Spaceflight Research Goal #1: MYO Sign Language Translation

A week ago, I got into touch with a research group at Arizona State University, who had managed to get their MYO armbands to recognize (some) sign language. For background on the MYOs, see Thalmic Labs and my older post.

front-view
MYO muscle-sensing armband, from Thalmic Labs

A few years ago, I ordered a pair of MYOs when they had just come out. I tested them, and it turned out they weren’t sensitive enough to “read” sign language. But the ASU group proved me wrong. So I reached out to them, introduced myself, and told them about my involvement in the PHEnOM Project.

Their project, Sceptre, managed to interpret simple signs with 97% accuracy from a sample collection of ASL users. Their system used MYOs paired with a smartphone linked to a server for translation (see below). They are now working on a system that doesn’t use a server, for easier portability.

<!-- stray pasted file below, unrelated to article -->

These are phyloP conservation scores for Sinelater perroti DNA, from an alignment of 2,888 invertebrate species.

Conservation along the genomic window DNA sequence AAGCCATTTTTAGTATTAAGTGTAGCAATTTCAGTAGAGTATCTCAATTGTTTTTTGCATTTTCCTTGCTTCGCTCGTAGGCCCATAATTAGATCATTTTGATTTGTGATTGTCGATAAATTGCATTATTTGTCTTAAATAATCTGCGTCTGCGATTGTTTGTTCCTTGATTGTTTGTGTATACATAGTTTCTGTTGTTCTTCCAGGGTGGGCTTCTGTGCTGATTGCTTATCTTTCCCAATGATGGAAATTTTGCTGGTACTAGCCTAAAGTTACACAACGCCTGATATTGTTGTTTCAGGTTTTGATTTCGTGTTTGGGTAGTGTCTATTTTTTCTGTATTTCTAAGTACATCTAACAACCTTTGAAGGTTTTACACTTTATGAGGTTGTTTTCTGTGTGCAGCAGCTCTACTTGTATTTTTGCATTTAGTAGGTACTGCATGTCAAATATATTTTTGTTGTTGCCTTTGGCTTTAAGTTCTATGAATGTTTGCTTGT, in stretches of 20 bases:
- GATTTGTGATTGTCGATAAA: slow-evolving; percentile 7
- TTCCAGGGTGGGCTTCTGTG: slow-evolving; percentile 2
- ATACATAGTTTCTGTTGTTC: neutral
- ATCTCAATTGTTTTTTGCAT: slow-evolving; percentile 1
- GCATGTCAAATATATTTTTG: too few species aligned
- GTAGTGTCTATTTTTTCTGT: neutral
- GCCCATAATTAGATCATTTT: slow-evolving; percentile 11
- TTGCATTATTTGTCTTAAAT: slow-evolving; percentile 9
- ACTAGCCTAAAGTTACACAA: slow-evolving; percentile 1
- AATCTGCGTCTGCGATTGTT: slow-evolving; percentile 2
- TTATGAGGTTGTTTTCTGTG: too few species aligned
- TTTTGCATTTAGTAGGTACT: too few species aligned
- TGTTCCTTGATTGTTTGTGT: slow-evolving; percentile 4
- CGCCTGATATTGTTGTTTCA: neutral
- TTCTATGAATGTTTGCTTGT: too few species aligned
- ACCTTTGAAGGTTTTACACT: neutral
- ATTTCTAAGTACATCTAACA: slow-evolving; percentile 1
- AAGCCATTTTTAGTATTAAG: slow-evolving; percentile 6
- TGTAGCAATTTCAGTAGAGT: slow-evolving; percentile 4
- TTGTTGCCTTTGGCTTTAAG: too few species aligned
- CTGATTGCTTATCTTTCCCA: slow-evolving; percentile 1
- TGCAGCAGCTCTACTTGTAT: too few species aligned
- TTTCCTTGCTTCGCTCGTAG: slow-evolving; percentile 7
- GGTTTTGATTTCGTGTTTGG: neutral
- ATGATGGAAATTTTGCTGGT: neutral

Communication
Original SCEPTRE system, with server

We have agreed to design some experiments on this over the summer. We will find ASL signs for words and phrases used in mission control and test them under clothing, to simulate a spacesuit. At PHEnOM’s first ground school this August, I will test it inside a real spacesuit from Final Frontier Design (if the arms aren’t too tight for MYOs!).

Even though the New Shepard suborbital craft is 100% computer-controlled, some communication with mission control or fellow astronaut-passengers would be beneficial. If successful, this could find its way into orbit, where communication is absolutely crucial!

 

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